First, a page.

With less than two weeks until the World Economic Forum or WEF in Davos, a gulf has emerged that could signal a coup for US president Donald Trump.
For nearly half a century, global leaders have met at the Swiss resort to map out policy.
This year, International Monetary Fund boss, Christine Lagarde and her colleagues from the World Bank will defend their halt on funding for oil and gas along with an existing ban on coal, but Africa and Asia show no sign of backing away from fossil fuel.
In 2017, Sheikh Hasina became the first Bangladeshi prime minister to attend the forum.
India, one of Washington’s closest allies, has spoken in favor of Mr. Trump’s proposed clean-coal alliance, a pact of nations that will continue to use coal to generate electricity, but with the latest technology that brings down emissions to levels set out by the Paris accord on climate change.
Bangladesh has one of the world’s most ambitious power programs underway, with coal-fired generators set to slash the country’s energy deficit.
Between them, Asia and Africa have more than a billion people still living off the grid.
In November, at a United Nations climate meeting in Germany, David Banks – Mr. Trump’s senior advisor on energy — said the US would, “embrace like-minded countries to make America the partner of choice for clean fossil fuel.”
Mr. Banks unveiled plans for a clean-coal alliance covering all six continents with members including China, India, Bangladesh, Japan, Philippines and Nigeria.
Energy secretary Rick Perry echoed the call, saying the joblessness that stemmed from absent or unreliable power lay at the root of poverty, migration and young men joining militia groups.
The proposed alliance ropes in Poland, South Africa, Indonesia and Australia, and, with the US and Latin America, could cover 60 per cent of the world’s population.
Mr. Trump made resurrection of the coal industry a key plank in his 2016 run for president. Since his inauguration a year ago, the world price has risen, unemployment in the US is at a 17-year low, and the White House has signed off billions for research on how to burn fossil fuel with low emissions.
The president has made hundreds of references to clean coal in his tweets and speeches and there is speculation he may include it in his first State of the Union address due on 30 January.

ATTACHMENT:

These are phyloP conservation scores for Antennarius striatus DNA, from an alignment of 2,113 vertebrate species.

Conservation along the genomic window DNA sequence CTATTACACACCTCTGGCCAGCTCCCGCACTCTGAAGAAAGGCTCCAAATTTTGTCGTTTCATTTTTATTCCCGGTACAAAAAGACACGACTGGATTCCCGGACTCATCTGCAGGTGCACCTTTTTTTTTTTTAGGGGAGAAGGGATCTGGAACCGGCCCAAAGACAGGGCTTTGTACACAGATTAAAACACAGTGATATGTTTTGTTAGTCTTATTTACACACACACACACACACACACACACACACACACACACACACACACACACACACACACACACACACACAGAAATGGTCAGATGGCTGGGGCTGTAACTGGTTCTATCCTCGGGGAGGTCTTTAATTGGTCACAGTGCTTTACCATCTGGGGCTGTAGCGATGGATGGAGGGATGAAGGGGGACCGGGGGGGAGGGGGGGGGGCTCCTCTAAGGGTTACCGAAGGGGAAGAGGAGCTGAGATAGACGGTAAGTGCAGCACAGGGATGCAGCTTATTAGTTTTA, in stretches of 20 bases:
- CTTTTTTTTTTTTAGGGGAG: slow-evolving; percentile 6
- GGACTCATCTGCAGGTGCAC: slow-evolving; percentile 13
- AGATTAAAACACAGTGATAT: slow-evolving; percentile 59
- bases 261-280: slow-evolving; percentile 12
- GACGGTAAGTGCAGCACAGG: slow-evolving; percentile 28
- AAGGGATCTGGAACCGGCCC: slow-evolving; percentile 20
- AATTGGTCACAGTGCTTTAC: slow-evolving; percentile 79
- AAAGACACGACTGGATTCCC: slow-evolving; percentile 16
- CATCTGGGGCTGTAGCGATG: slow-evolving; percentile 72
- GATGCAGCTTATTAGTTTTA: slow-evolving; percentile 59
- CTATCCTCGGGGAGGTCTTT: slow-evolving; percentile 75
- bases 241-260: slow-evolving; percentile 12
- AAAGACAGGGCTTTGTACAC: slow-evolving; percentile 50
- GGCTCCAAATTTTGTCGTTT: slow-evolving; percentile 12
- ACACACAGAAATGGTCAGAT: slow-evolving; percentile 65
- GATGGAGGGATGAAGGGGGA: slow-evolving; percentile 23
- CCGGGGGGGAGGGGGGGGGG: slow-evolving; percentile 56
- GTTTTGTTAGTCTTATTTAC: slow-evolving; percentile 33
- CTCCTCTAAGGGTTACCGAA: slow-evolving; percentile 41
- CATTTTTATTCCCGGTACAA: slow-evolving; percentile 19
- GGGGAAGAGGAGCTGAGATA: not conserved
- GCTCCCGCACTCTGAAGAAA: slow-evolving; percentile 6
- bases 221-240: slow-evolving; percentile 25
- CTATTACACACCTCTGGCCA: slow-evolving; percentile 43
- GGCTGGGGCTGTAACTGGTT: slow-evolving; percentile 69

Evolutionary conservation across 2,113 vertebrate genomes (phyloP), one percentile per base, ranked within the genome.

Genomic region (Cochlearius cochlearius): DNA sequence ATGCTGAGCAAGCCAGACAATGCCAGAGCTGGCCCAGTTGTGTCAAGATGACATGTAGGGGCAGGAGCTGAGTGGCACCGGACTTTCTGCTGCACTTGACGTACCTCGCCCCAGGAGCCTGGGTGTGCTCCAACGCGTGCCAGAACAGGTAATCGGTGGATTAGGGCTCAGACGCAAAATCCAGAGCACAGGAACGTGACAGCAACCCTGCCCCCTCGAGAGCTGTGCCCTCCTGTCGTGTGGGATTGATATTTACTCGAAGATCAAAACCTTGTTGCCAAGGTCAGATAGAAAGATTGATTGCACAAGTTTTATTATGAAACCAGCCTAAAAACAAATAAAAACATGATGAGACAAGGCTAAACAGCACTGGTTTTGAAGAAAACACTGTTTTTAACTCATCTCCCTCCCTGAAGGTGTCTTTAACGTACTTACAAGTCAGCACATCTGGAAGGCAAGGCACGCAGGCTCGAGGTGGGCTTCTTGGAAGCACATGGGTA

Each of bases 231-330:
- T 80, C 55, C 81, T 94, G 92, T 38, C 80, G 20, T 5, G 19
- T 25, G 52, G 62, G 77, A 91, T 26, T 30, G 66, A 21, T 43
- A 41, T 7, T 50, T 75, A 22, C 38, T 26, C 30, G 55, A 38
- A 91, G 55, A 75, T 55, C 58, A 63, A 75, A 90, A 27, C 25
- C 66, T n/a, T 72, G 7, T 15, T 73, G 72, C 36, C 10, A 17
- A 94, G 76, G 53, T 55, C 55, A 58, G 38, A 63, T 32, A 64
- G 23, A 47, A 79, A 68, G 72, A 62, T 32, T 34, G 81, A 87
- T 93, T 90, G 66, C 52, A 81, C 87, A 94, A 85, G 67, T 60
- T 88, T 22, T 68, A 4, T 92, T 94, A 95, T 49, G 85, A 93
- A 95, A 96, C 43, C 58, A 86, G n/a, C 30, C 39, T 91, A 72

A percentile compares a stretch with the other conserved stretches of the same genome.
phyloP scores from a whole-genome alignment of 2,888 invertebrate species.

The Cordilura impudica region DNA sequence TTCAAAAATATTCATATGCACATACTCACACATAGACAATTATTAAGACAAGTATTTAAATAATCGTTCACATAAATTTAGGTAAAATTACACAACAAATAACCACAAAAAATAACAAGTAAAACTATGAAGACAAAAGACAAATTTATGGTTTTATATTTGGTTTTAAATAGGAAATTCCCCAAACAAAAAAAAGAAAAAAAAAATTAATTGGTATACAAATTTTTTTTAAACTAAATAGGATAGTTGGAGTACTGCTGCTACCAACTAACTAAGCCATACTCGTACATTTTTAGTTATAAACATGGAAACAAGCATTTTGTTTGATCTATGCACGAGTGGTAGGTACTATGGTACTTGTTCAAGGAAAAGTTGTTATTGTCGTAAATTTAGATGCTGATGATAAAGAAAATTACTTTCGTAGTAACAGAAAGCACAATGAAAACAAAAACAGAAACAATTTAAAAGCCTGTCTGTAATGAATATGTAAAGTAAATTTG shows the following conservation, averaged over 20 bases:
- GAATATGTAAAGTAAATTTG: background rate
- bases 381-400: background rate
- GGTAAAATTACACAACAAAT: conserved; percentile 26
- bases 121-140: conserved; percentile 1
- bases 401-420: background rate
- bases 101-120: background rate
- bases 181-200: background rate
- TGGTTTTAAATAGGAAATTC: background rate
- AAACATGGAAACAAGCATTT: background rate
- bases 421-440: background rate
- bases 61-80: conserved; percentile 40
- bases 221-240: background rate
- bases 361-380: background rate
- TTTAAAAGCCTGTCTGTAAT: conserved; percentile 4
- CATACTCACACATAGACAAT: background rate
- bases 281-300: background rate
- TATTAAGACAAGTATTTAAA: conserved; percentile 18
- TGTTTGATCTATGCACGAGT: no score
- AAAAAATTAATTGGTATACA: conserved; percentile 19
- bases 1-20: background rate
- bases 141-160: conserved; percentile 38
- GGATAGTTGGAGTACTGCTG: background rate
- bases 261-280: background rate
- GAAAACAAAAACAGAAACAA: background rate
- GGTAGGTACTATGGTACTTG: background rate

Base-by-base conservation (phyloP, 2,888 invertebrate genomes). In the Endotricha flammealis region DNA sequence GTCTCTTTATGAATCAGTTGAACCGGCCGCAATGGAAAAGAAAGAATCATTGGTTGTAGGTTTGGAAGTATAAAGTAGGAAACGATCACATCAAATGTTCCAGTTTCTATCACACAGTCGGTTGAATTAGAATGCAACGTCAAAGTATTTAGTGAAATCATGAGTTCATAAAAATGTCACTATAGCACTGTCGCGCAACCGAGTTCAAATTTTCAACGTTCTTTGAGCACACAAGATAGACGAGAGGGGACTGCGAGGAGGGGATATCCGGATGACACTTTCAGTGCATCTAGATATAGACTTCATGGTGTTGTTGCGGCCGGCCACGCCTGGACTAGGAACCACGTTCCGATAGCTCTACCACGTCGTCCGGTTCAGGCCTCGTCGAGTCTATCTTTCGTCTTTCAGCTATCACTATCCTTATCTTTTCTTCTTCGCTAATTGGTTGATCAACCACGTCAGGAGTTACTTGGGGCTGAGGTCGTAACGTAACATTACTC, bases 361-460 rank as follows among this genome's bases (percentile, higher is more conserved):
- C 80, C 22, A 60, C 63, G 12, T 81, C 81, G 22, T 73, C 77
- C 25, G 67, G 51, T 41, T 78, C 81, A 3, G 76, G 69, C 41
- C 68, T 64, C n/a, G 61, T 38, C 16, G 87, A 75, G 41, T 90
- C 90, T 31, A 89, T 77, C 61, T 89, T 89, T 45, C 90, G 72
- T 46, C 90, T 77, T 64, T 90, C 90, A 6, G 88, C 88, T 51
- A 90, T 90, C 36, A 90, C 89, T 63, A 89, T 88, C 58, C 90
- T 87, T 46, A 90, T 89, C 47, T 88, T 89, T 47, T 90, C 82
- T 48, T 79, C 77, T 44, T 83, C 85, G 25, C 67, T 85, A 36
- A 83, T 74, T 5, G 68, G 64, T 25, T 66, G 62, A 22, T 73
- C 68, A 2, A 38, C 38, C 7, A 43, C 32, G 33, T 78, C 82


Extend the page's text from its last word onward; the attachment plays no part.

The European Union is divided.
Britain and France are committed to reducing the use of fossil fuel. But the Netherlands is the world’s largest importer of US coal while Poland has increased consumption and, without it, Finland’s winter heating would depend on a single gas pipeline from Russia
South Africa, Tanzania, Australia and Bangladesh have been critical of the World Bank ban on funding for projects using coal and all are expanding their use.
Nigeria is one of just four African countries to maintain an embassy in Dhaka, and Nigerian finance minister, Mrs Kemi Adeosun, who will attend the Davos meeting, has long put her views on record.
Mrs. Adeosun says it is hypocritical for developed countries to criticize Africa when their own economies were built on generations of coal.
Nigeria has an electricity shortfall, and former power minister, Dr. Chenidu Nebo is equally clear.
“I think Africa should be allowed to develop its coal potential,” he told Scientific American magazine. “There are so many areas in Africa where this will help to generate power for the over 60 percent of Africans who have no access to energy at all”
India plans its largest-ever delegation, led by prime minister Narendra Modi who will be among the first group of speakers before flying back to Delhi to host Republic Day celebrations on January 26.
This year, instead of a single guest of honor, all 10 leaders from ASEAN will be at the Delhi event after which the group will hold informal discussions on, among other things, electricity and fossil fuel.
As neighbors, India and Bangladesh have a tradition of attending each other’s national days.
For 50 years, John Owusu, originally from Ghana has worked as an engineer in both Europe and Africa.
Now retired, he believes electricity is set to become the issue of our time.
“It’s hard for those in developed countries to grasp how difficult life is without power,” he says. “Not just lights or charging your phone, but no industry or development, no hope of a job. Try turning off your fridge for a day. Or imagine a hospital without the most basic equipment.”
Owusu describes it as the new fault line in politics. “Cheap, reliable power is one of the most sensitive topics in the developing world and millions don’t have it.”
The problem, he says, could fracture meetings like those in Davos or summits hosted by the World Bank, even the UN.
London-based consulting firm Wood MacKenzie, who specialize in energy, take a similar view.
“Coal-fired power is facing strong headwinds globally, but it will dominate emerging markets in Asia in the next two decades,” according to the company’s January statement. “Affordable electricity remains a priority for governments in the region, and coal offers base-load supply at the lowest cost.”
Search news on the Net for January 2017, and it’s hard to find the words clean, coal and alliance on the same page.
A year later, as Davos gears up, India hosts the ASEAN leaders and White House aids work on Mr. Trump’s State of the Union speech, the phrase sounds more like a war cry.
“After the US election, when it was just Trump and his cabinet talking coal, those who opposed his policies could write him off,” said Mr. Owusu. “Now he has some of the world’s biggest economies set to join his clean-coal alliance.”
The change, he says, is because “politicians in Asia and Africa are listening to people on the ground.
“The folk who run Davos or the IMF are not very good at that.”